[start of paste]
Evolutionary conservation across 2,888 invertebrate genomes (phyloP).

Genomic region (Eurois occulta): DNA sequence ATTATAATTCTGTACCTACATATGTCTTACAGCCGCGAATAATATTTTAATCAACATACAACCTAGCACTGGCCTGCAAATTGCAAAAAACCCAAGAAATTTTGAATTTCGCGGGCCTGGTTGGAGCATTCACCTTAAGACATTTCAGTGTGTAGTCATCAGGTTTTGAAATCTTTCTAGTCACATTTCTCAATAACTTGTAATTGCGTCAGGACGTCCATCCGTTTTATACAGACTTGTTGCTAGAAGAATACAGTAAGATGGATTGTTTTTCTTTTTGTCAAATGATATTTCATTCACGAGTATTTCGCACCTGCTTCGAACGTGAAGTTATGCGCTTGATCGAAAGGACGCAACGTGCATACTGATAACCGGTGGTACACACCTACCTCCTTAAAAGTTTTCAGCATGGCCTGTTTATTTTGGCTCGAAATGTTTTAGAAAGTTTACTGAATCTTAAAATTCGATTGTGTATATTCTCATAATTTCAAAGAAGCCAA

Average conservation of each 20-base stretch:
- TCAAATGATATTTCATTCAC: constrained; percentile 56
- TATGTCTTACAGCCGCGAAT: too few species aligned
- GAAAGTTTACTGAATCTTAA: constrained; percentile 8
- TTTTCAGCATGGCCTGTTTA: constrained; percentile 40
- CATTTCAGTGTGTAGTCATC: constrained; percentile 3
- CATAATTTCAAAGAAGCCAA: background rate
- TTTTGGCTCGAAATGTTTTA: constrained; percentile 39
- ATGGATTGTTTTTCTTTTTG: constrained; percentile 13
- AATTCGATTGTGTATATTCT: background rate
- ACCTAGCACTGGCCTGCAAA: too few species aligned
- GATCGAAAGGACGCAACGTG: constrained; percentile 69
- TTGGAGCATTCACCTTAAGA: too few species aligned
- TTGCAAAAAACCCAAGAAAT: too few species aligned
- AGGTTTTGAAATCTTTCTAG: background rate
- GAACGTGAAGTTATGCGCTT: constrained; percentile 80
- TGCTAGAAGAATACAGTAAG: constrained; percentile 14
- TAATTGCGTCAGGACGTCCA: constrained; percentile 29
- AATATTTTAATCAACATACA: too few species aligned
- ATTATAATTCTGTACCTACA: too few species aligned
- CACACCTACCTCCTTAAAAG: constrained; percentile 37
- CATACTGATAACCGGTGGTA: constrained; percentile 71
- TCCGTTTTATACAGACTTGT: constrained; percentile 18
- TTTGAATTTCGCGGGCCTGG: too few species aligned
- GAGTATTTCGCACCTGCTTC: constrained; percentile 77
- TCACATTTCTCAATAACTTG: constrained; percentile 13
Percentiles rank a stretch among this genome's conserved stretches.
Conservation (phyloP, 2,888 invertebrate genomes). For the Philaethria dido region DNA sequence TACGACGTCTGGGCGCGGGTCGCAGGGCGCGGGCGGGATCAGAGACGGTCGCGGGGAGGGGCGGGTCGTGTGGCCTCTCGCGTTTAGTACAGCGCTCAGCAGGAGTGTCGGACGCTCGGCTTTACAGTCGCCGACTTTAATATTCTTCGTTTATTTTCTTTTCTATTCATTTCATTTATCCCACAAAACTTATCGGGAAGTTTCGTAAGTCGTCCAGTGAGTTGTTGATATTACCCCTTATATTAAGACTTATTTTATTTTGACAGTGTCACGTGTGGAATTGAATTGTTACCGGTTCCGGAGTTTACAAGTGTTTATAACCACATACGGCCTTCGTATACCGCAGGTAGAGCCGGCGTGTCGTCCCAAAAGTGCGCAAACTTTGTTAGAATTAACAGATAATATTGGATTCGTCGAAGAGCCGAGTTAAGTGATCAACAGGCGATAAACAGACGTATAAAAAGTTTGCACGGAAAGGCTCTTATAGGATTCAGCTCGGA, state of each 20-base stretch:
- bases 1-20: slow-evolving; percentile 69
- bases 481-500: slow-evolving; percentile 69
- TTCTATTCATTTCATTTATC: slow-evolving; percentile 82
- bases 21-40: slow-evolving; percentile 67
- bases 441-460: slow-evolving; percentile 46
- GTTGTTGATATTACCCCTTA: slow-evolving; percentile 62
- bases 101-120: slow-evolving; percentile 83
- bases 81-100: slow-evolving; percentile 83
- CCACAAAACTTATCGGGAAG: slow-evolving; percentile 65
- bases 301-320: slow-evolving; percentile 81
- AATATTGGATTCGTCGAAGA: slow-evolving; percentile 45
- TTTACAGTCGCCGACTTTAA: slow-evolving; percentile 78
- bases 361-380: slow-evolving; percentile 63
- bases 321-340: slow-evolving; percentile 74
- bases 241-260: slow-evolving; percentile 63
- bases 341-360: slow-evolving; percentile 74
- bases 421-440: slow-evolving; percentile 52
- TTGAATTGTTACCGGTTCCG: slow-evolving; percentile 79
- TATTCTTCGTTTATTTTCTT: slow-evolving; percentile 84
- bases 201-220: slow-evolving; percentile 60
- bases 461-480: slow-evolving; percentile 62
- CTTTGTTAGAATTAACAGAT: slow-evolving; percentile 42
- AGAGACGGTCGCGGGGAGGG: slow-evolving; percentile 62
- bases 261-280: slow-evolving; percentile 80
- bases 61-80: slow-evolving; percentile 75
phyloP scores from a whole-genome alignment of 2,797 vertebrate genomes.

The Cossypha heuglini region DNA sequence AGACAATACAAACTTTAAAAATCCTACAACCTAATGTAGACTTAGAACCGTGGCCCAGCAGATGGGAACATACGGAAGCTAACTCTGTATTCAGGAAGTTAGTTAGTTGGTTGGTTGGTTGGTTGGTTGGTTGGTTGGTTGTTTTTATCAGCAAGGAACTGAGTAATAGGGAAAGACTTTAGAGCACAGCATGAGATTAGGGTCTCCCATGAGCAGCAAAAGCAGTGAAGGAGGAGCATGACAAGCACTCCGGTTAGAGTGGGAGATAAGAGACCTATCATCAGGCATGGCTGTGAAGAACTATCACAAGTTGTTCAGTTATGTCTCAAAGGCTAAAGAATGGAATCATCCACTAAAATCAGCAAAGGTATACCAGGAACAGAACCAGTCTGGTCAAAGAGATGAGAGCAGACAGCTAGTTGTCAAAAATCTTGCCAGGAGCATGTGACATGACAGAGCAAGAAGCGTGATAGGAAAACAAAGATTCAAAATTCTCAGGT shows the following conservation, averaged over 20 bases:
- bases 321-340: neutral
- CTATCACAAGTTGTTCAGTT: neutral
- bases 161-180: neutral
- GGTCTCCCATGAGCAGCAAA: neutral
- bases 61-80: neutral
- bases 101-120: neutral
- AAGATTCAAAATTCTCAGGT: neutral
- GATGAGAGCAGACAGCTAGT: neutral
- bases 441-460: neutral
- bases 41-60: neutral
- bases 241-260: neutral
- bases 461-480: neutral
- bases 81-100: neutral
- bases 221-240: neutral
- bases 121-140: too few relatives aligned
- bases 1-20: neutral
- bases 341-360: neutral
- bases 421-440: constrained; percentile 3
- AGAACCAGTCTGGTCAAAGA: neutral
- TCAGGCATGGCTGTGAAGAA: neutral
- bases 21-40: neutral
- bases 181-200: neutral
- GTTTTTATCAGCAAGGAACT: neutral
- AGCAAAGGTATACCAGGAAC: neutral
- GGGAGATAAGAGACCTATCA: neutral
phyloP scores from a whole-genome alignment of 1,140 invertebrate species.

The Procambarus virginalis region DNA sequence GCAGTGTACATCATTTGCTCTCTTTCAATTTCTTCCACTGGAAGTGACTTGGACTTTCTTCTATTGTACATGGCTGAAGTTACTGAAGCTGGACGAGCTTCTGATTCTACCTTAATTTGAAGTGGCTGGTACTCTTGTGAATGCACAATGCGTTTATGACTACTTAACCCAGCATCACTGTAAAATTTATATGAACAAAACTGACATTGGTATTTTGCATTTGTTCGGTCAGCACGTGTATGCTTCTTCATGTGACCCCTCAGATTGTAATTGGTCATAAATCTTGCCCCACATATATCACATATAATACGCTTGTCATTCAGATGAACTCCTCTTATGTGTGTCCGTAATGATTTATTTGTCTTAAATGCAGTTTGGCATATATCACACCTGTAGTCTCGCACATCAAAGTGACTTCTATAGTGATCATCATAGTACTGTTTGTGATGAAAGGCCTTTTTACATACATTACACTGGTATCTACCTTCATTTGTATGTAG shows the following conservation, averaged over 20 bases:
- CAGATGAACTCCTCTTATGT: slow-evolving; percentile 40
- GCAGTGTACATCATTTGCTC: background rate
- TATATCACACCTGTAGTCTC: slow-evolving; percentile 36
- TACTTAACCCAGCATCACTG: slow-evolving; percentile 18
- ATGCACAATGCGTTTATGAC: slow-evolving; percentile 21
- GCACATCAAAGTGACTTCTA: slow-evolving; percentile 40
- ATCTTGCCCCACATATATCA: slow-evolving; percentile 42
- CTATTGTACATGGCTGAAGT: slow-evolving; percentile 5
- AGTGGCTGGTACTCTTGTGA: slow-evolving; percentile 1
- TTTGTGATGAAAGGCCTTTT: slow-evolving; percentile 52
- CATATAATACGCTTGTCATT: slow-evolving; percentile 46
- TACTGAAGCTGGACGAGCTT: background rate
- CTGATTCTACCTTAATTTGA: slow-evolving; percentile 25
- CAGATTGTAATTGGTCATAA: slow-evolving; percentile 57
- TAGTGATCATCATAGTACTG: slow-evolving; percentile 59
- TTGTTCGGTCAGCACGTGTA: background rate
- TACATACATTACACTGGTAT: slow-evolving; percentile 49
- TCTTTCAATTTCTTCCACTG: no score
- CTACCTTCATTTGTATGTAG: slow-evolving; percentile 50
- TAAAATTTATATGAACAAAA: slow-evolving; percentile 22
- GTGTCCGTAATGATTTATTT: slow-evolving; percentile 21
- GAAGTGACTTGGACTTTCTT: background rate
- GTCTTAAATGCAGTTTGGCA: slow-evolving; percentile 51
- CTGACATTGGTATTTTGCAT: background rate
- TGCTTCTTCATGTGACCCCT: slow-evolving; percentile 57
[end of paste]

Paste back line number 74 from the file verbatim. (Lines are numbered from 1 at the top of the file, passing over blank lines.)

- bases 341-360: neutral